Anthropometric Data for Creating Physically Believable In-Game Character Motion
When creating lifelike, in-game character performances, especially in games featuring realistic human characters, unrealistic physical behavior can very quickly make your in-game animation look “game-y”, marring an otherwise believable performance.
While we can generally rely on animators to believably convey the character’s weight, momentum and inertia in the source animation assets, these factors are often neglected when implementing dynamic, animation systems in game, resulting in characters who lean too little, too much, or from the wrong center of rotation during steering behaviors; appear floaty or out of balance during transitions, or become “mass-less”, floppy ragdolls when they die. Incorporating a more accurate model of the distribution of mass in the human body into these systems can go a long way toward creating more believable character behavior in-game.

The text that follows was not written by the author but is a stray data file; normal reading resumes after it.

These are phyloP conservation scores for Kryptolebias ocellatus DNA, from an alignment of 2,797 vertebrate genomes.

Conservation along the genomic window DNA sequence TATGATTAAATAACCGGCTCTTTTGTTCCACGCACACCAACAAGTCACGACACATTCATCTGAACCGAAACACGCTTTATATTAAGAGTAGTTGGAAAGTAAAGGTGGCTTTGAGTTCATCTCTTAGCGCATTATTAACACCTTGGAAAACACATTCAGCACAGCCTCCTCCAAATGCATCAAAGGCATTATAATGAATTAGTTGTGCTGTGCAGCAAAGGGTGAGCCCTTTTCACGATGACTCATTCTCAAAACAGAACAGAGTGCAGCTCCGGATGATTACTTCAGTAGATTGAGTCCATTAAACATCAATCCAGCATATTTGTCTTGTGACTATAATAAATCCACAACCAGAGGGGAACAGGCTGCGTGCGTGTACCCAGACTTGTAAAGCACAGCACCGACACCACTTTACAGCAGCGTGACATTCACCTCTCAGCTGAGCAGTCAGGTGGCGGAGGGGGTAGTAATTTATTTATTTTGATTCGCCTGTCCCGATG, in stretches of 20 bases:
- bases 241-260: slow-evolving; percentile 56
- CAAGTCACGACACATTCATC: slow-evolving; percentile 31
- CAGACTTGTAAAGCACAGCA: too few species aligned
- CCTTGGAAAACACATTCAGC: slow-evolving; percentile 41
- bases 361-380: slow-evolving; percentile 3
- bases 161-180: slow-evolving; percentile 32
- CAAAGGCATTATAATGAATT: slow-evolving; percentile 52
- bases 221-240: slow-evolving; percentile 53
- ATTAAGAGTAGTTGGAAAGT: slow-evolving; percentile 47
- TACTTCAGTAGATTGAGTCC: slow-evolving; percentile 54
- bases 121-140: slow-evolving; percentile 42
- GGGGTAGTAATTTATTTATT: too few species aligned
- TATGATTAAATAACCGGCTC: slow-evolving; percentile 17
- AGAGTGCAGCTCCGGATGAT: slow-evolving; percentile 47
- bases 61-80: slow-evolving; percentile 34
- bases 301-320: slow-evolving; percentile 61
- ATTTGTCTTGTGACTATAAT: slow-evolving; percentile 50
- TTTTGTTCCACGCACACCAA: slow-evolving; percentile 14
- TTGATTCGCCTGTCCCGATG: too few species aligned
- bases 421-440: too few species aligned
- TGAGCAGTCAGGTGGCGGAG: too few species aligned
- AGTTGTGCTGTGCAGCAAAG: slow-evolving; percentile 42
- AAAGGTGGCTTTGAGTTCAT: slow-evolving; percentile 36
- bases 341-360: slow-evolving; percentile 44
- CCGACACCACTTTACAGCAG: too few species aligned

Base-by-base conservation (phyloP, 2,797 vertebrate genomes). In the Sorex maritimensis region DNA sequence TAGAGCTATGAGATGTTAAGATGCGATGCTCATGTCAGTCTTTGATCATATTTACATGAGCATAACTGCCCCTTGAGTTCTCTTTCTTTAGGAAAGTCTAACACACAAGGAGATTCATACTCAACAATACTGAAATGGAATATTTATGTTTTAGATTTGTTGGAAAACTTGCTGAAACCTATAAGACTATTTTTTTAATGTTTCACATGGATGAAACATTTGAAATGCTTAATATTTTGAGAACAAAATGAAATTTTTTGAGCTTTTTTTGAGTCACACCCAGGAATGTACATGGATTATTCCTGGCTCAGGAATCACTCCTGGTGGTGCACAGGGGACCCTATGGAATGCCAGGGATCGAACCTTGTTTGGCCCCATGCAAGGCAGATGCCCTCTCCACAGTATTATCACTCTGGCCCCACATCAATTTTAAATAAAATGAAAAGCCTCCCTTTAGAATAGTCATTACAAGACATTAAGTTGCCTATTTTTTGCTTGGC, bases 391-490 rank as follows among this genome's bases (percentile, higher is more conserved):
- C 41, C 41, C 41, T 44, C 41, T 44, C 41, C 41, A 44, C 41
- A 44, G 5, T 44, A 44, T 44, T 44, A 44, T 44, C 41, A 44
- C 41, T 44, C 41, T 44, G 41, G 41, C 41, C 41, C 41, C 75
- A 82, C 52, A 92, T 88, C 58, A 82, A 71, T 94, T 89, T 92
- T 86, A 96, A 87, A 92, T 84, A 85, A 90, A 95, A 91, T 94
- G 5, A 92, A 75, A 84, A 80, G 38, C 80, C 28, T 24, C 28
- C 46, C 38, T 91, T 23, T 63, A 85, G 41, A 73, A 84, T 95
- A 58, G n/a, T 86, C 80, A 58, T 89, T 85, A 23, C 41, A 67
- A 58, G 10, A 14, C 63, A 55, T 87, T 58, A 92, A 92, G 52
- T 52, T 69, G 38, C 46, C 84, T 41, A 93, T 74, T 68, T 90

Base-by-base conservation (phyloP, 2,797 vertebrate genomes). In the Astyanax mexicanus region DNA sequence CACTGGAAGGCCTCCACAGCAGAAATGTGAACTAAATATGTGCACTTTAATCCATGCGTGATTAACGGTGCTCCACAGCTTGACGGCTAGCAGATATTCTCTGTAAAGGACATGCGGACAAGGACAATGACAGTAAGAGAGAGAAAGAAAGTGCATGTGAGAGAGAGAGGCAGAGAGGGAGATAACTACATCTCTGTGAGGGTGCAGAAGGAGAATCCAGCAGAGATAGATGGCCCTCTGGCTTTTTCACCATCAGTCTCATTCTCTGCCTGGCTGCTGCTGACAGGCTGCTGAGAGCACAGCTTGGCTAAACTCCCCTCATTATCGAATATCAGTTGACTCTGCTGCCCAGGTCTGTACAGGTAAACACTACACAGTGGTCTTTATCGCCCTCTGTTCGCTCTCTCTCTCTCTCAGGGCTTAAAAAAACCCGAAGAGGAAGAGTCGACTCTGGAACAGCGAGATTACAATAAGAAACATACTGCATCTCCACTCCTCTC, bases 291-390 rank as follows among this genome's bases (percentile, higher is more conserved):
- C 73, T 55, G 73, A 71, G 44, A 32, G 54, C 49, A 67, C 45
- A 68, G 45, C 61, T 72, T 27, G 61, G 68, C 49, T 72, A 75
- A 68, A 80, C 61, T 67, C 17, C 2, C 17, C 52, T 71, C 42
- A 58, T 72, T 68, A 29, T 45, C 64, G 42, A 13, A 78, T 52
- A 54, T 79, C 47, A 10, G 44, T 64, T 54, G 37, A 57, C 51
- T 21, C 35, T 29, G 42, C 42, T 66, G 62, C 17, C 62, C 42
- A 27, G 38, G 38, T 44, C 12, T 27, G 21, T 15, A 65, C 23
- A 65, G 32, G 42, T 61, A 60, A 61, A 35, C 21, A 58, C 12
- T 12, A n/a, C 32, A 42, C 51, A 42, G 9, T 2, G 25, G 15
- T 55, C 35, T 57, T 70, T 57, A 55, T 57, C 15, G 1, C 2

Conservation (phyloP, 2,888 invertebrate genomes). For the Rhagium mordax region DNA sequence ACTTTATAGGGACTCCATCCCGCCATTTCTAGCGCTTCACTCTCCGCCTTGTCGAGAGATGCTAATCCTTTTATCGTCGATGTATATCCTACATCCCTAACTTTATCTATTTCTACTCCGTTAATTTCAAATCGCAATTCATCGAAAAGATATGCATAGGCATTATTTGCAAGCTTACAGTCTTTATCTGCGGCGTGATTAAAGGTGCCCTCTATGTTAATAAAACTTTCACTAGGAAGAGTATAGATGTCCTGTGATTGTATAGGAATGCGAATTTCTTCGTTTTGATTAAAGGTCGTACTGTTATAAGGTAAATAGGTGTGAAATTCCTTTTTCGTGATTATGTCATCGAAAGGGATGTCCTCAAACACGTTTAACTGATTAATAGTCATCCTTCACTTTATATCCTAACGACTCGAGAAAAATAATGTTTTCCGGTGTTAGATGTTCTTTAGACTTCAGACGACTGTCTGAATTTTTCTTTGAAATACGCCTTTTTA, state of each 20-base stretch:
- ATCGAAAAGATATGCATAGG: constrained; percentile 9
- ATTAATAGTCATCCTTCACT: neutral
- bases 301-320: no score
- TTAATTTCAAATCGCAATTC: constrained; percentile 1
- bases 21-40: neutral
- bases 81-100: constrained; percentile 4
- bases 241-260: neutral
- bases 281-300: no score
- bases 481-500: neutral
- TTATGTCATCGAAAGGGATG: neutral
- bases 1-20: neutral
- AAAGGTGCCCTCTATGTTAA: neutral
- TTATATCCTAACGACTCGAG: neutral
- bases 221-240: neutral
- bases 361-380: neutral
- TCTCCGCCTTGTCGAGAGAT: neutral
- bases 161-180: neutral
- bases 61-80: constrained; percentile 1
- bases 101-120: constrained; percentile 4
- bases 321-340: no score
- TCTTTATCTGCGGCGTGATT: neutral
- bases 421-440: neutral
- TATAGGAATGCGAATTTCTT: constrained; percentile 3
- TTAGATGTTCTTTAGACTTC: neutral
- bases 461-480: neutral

I will be doing a complete post on designing and implementing convincing character-physics systems for humans and other creatures in the near future, but in the meantime, here are a couple of links you might find useful:
A pretty exhaustive anthropometric study published by the U.S. Military in 1969:
Weight, Volume and Center of Mass of Segments of the Human Body
…and a more easily digestible set of charts:
Body Segment Data – Weight, Length, Center of Gravity
Calculating Center of Gravity – Useful for debugging animation behavior